Oh fire—you burn me! Ed is singing
behind the smoke and coals, his wife near him, the rest of us
below the stars
swimming above Washington State,
burning through themselves. He's like an Appalachian Prince
Henry with his banjo
and whiskey. The court surrounding him and the deer
off in the dark hills like the French, terrified
but in love and hungry.
I'm burning all the time. My pockets full of matches
and lighters, the blue smoke
crawling out like a skinny ghost from between my lips.
My lungs on fire, the wings
of them falling from the open sky. The tops of Michelle's long hands
covered in dark spots. All the cigarettes she would light
and then smash out, her eyes
the color of hairspray, cloudy and sticky
and gone, but beautiful! She carried her hands around
like two terrible letters of introduction. I never understood
who could have opened them, read them aloud,
and still thrown her onto a bed, still walked into the street she was, still
lit what little fuse she had left. Oh fire—
you burn me. My sister and me and Southern Comfort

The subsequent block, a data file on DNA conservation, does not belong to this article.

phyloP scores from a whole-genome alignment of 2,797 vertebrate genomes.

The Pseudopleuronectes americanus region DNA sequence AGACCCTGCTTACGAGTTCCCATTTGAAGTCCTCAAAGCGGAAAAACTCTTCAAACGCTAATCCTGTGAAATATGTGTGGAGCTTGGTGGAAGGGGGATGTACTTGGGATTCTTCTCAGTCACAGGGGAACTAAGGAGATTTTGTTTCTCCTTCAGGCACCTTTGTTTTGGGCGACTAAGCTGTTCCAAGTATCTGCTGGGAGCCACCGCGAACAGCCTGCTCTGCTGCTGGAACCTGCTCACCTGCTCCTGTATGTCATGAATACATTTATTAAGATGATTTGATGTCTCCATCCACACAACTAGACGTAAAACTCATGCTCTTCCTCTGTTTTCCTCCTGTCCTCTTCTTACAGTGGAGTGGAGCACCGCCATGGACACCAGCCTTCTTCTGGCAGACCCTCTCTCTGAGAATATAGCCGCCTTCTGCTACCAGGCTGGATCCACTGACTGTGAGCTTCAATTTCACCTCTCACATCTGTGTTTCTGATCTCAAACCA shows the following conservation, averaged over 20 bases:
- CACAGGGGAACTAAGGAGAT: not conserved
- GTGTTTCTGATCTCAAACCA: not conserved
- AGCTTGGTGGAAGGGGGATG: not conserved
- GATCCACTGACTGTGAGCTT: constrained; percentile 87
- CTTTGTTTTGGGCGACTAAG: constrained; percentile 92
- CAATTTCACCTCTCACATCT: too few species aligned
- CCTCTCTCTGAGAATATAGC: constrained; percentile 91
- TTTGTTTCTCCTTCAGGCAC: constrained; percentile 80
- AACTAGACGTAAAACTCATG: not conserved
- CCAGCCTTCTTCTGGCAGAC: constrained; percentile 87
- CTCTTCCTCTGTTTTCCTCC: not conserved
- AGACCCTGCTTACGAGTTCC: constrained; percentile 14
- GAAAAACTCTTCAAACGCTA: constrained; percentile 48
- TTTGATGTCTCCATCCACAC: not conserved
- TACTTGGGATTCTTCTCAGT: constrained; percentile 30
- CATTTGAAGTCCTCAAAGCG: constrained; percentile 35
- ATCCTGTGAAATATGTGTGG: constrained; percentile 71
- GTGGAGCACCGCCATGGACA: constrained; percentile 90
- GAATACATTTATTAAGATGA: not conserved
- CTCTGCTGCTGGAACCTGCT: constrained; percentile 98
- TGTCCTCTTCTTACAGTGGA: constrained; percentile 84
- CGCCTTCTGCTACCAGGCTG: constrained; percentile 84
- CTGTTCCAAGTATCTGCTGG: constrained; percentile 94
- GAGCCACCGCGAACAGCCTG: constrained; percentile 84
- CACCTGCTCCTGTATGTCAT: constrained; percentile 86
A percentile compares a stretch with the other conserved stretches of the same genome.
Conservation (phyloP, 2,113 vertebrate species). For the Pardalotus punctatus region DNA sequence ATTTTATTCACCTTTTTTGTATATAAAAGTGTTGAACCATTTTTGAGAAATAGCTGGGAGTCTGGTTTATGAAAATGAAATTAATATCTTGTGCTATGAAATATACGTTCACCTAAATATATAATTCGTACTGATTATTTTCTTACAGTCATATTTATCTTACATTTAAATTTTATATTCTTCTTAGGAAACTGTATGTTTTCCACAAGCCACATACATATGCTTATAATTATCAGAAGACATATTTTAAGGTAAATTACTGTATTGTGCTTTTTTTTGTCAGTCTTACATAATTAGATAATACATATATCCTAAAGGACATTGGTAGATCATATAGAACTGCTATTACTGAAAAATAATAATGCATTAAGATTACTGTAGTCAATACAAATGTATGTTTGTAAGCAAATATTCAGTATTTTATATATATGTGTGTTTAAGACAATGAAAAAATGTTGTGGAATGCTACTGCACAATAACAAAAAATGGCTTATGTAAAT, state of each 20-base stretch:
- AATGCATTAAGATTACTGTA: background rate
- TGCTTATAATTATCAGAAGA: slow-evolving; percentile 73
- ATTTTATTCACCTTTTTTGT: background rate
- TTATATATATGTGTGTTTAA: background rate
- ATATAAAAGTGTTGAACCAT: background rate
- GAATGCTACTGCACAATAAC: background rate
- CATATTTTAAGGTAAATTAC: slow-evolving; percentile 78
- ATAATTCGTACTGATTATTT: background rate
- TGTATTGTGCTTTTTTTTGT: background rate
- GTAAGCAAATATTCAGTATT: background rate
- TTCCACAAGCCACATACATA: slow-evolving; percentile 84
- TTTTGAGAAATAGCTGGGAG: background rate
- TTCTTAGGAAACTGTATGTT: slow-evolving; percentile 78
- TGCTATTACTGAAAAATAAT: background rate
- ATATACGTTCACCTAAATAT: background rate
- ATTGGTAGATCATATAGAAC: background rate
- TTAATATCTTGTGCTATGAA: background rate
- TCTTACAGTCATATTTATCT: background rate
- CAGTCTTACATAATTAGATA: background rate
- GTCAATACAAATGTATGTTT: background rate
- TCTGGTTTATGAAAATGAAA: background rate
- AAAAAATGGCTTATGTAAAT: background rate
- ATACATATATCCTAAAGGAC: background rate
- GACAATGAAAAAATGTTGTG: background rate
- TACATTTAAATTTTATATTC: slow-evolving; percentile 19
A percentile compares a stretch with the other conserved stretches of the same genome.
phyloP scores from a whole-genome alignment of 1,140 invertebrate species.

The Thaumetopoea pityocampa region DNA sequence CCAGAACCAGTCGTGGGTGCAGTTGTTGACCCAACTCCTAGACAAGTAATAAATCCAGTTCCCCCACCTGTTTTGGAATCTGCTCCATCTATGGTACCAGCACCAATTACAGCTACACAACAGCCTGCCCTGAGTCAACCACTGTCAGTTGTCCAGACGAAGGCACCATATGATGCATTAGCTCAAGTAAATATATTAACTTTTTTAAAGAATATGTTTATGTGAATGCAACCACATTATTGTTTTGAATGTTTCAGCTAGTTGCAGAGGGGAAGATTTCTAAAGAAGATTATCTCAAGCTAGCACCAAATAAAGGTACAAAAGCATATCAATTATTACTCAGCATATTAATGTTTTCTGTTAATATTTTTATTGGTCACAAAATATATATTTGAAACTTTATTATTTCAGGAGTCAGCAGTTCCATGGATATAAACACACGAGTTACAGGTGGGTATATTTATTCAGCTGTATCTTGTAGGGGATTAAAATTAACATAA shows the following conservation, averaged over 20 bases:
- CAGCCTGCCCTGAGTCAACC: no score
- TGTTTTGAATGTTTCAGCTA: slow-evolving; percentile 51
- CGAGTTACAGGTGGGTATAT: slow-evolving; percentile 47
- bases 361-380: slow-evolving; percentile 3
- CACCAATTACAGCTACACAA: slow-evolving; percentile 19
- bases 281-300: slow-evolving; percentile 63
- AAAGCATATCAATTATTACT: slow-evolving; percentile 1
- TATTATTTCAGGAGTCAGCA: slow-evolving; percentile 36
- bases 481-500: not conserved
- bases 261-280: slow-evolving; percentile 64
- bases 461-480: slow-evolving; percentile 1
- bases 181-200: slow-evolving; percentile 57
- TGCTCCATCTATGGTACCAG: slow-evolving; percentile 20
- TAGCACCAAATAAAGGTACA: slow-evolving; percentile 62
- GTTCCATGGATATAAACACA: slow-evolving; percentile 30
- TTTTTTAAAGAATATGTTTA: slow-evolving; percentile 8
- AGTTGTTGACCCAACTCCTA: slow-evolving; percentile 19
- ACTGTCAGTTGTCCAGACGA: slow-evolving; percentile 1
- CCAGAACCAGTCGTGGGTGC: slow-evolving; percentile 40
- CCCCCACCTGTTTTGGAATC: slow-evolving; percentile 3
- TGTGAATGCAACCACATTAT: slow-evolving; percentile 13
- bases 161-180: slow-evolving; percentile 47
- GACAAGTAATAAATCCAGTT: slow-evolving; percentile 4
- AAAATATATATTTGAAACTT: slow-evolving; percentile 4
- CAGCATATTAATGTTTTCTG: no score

making us singe and spark, the family
ash all around us, the way she is beautiful in her singular blaze,
my brain lighting up, my tongue
like a monk in wartime, awash in orange silk and flames.
The first time I ever crushed a handful of codeine into its universe
of powdered pink, the last time
I felt the tangy aspirin drip of ecstasy down my throat,
the car losing control, the sound of momentum, this earth is not standing
still, oh falling elevator—
you keep me, oh graveyard—
you have been so patient, ticking away, smoldering—
you grenade. Oh fire,
the first time I ever took a drink I was doused with gasoline,
that little ember perking up inside me, flashing, beginning to glow and climb.
W. W. Norton
Copyright © 2012 by Matthew Dickman
All rights reserved.
Reproduced by Poetry Daily with permission